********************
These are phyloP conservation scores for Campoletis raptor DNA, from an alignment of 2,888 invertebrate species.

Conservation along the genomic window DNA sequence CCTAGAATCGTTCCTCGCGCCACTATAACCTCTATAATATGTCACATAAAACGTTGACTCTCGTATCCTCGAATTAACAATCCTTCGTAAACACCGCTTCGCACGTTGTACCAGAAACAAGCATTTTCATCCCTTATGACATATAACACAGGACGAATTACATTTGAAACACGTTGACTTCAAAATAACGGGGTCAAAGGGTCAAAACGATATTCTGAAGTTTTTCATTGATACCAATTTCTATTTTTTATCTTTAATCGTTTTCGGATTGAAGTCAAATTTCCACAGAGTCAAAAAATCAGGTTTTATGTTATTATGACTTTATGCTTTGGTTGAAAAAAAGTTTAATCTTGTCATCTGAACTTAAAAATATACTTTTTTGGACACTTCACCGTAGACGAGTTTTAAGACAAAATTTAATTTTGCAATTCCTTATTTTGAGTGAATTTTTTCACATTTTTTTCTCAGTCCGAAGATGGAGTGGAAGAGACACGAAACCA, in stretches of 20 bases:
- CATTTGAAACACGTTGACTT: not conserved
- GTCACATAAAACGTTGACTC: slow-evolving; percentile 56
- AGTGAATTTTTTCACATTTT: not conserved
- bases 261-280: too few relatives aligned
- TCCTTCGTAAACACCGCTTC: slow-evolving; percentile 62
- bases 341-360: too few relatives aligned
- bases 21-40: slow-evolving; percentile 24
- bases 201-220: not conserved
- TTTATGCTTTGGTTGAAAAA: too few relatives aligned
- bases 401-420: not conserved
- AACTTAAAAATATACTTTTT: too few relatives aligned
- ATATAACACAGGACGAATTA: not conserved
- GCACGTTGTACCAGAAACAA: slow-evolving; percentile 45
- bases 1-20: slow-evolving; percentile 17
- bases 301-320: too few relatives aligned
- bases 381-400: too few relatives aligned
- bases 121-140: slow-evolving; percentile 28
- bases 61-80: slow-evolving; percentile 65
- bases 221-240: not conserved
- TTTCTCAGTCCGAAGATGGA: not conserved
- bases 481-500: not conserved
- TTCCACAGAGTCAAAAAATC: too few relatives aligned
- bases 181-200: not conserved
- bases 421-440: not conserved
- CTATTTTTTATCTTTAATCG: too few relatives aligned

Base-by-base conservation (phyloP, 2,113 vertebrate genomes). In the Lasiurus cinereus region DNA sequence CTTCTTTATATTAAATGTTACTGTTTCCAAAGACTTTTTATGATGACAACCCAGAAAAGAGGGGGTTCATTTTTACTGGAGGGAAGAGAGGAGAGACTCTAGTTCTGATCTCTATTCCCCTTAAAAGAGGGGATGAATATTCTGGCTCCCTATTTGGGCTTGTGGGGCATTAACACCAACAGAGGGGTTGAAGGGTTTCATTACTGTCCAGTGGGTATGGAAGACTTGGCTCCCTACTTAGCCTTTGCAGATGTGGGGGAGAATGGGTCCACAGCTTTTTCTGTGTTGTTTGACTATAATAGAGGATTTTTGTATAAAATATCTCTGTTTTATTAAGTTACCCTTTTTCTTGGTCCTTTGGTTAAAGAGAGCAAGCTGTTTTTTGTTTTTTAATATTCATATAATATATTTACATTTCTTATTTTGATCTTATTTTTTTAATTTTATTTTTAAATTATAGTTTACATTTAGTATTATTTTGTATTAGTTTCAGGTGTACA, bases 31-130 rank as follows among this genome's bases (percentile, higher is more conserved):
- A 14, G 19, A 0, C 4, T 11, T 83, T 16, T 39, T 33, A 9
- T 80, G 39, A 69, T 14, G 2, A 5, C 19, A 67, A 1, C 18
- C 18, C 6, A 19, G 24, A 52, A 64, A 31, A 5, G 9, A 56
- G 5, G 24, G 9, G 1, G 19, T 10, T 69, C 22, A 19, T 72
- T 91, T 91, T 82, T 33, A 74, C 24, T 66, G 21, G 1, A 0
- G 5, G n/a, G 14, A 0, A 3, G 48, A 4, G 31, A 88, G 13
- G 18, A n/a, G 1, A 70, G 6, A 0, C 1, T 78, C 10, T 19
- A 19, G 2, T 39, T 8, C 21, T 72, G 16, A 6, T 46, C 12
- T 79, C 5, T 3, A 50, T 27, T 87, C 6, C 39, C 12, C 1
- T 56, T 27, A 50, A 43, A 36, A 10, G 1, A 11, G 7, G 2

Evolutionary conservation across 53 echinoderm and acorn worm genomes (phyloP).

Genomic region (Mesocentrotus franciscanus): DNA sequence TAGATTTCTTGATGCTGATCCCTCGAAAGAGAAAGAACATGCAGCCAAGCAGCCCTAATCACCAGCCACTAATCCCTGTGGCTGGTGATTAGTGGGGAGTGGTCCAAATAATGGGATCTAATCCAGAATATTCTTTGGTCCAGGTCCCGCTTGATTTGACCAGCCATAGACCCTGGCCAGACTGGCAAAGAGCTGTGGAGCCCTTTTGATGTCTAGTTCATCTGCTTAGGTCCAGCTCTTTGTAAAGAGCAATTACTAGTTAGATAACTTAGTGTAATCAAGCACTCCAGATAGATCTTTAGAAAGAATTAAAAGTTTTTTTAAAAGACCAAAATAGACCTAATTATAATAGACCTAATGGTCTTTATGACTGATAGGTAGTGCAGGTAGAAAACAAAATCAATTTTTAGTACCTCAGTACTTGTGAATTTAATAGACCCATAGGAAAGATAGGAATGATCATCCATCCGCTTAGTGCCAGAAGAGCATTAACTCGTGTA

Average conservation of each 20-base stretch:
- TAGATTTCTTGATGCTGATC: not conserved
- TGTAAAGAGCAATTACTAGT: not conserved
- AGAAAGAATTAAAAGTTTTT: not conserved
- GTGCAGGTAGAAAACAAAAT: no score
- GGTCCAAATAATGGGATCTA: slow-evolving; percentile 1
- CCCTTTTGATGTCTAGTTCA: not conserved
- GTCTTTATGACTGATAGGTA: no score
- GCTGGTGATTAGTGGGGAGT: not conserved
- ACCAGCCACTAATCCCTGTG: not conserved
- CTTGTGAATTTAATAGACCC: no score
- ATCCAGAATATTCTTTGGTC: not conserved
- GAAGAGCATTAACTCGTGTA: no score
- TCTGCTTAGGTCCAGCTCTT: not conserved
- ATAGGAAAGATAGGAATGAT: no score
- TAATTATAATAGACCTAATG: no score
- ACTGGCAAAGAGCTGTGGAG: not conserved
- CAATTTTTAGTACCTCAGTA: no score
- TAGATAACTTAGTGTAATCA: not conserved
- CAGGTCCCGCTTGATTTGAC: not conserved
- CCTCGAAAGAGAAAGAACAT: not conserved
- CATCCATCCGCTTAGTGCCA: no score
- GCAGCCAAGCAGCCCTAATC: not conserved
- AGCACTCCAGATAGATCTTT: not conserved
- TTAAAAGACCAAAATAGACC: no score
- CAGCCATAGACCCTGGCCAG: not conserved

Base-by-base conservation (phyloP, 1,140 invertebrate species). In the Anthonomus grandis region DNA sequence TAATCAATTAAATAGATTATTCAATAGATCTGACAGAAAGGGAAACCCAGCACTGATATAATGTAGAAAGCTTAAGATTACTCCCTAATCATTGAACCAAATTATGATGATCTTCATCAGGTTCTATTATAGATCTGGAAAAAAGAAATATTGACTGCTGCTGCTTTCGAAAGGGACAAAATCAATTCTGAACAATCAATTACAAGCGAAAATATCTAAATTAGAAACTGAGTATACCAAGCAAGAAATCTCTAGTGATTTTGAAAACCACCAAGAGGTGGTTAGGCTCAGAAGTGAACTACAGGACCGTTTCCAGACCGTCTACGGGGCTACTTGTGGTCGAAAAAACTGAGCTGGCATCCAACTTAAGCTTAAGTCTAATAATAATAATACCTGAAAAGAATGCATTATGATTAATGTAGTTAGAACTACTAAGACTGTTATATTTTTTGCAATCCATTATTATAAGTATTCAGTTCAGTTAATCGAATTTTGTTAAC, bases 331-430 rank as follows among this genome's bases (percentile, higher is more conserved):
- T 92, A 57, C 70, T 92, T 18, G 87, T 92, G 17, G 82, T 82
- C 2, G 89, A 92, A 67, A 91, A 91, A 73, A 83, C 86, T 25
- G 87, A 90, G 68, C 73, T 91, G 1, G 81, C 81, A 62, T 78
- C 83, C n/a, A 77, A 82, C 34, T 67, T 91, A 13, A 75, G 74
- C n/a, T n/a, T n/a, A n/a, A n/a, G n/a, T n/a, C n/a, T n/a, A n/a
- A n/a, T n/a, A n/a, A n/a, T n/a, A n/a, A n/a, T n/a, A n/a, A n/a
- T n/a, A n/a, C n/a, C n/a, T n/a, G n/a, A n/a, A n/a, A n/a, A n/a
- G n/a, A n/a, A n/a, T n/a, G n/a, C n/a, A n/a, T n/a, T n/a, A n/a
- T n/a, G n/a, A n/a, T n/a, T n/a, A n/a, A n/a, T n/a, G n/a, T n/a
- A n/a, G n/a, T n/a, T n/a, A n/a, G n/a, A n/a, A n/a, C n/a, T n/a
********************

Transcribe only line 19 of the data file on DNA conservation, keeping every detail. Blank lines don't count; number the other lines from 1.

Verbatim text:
- bases 121-140: slow-evolving; percentile 28